February 06, 2019

Author: Paul Held, BioTek Instruments, Inc., Winooski, VT, USA


Cell cycle progression is a tightly regulated process that involves the expression of specific proteins and the duplication of nuclear DNA content prior to cell division. The control mechanisms that regulate this process are often disrupted in tumor cells and serve as viable targets for therapeutic compounds in the treatment of cancer. Cell cycle progression has historically been monitored using flow cytometry. Here we describe the use of a microplate reader, to rapidly image and analyze immunofluorescent and nuclear stained PC-3 tissue culture cells for cell cycle analysis. PC-3 cells were synchronized using double thymidine block. Once released, cells were fixed with 4% PFA at 1-hour intervals using a BioSpa 8 system. At the completion of the experiment, plates were stained with Hoechst 33342 and imaged at 10X. After imaging, fluorescence intensity thresholds used to sort cells into different cell cycle stages were manually defined using histogram analysis of cell count vs total fluorescence of stained nuclei in Gen5 software.

Subpopulations G1, S, and G2 were counted automatically and their percentages plotted as a function of time from thymidine release. Cells were found to be nearly synchronous with respect to their DNA content. Initially, about 70% of the cells have a 2N chromosome number. Within 6 hours, this percentage has dropped to 33%, while the percentage of cells in S-phase has increased from near 0 to approximately 33%. By 12 hours, most cells have duplicated their DNA content and are in G2 phase of the cell cycle. During cellular mitosis, nuclear DNA is divided equally between the two daughter cells returning the cells to G1 phase, which is observed by the rapid decline in the G2 percentage after 15 hours concurrent with an increase in the percentage of cells with a G1 DNA content.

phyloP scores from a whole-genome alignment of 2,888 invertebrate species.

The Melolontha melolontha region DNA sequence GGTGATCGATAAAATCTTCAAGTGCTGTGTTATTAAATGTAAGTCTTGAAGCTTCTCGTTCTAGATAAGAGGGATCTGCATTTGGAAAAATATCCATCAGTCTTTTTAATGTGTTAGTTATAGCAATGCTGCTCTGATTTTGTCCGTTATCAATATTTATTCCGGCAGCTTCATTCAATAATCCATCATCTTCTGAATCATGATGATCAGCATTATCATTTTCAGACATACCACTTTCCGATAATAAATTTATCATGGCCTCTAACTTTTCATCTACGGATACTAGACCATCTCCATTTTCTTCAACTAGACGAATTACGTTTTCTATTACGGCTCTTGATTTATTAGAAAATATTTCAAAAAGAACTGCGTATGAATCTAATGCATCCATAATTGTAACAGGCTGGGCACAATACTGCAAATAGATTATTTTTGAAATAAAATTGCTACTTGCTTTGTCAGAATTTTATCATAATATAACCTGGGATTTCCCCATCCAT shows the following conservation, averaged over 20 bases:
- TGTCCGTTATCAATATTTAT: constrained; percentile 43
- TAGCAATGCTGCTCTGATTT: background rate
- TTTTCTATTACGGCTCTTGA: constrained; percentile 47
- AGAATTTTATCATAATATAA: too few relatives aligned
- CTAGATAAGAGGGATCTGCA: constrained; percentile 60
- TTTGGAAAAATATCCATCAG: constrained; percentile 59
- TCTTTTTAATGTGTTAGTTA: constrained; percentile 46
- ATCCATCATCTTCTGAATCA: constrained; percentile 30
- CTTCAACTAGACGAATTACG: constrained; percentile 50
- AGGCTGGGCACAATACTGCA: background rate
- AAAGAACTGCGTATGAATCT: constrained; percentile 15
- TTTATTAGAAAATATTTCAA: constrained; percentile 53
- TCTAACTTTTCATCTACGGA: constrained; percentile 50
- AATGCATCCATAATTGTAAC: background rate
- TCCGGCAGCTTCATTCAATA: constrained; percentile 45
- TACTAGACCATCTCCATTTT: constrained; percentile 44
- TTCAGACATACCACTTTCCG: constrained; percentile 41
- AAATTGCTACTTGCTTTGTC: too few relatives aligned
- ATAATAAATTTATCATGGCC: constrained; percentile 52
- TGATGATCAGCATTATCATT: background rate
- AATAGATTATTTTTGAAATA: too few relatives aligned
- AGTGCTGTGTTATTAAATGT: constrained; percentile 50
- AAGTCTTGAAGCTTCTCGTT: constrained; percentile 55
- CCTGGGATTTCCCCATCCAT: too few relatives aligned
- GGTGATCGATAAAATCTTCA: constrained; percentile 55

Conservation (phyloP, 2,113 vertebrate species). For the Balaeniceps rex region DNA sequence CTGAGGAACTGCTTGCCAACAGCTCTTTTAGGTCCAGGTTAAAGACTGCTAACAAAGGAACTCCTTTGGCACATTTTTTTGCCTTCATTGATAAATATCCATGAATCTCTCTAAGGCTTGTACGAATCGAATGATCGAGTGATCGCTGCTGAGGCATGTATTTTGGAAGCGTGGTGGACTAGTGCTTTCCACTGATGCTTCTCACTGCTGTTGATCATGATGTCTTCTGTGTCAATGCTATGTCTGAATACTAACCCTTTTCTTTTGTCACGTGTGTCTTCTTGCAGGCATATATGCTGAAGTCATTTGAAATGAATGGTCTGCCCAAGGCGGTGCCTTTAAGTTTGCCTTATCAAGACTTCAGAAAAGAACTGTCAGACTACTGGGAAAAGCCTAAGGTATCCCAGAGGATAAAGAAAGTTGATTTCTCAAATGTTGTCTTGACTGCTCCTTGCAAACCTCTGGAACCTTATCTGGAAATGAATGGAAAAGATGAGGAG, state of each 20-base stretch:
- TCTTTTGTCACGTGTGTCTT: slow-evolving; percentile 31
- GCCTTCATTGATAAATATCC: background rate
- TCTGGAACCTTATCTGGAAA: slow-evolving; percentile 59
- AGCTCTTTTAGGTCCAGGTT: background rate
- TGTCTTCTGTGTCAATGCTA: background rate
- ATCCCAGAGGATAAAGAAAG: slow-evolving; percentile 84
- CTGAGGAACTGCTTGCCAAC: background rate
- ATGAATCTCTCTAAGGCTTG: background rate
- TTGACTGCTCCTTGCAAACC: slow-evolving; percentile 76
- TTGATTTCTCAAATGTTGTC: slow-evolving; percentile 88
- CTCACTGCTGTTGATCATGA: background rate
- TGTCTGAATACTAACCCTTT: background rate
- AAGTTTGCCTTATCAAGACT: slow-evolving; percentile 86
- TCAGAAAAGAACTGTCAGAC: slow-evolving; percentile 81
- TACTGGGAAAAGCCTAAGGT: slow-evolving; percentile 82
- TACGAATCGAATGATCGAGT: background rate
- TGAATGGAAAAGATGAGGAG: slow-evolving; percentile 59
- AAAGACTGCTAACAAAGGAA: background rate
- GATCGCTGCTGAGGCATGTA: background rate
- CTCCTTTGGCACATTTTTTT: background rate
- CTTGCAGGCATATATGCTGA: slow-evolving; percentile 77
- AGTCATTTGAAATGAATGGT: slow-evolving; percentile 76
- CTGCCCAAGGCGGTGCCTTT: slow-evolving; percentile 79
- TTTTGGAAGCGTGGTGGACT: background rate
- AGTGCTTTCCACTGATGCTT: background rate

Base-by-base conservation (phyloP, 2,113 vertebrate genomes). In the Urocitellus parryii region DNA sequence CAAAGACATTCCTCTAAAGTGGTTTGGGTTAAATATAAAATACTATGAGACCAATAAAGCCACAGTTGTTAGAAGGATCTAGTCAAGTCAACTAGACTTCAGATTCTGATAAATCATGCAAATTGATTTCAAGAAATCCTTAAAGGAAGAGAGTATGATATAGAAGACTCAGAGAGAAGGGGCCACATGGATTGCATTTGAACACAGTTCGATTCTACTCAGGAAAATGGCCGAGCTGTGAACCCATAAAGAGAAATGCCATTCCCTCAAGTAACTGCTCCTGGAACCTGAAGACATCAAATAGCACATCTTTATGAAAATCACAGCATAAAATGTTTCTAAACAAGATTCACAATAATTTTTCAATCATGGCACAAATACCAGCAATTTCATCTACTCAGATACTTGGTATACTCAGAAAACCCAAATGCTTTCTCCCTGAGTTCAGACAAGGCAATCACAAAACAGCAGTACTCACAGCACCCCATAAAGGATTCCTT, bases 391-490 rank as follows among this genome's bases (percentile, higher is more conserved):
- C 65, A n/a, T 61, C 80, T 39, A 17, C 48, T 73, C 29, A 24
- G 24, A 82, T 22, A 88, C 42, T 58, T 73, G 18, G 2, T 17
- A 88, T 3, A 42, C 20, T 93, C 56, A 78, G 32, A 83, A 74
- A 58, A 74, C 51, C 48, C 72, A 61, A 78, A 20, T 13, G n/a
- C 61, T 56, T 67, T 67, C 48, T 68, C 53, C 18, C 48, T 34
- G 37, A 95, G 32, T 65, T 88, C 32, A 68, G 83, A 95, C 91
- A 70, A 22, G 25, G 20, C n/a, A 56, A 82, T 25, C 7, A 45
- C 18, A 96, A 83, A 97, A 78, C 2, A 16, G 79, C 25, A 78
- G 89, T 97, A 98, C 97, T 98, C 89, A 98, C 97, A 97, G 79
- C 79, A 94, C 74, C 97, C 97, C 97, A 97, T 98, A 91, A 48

Estimates of cell cycle passage time-length in synchronized cells were made using nuclear DNA content as well as specific protein markers. Temporal peaks in G1 and G2 subpopulation percentages based on nuclear content, and the G1 and Mitosis specific protein markers, geminin and p-Histone H3, respectively, demonstrated a periodicity of approximately 20 hours in synchronized PC-3 cells. In asynchronous cells, calculations based on mitotic index returned a cell cycle time of 17.5 hours.

This analysis was also used to screen cyto-active compounds for their ability to halt cell cycle progression. Using the known cell cycle blocking agents, mevinolin (G1) and nocodazole (G2) as controls, 27 compounds were tested for their efficacy to block cell cycle progression. Of the compounds tested, 7 were shown to cause a significant increase in the number of cells in G2 and mevinolin, when treated as an unknown was independently identified as blocking cells in G1.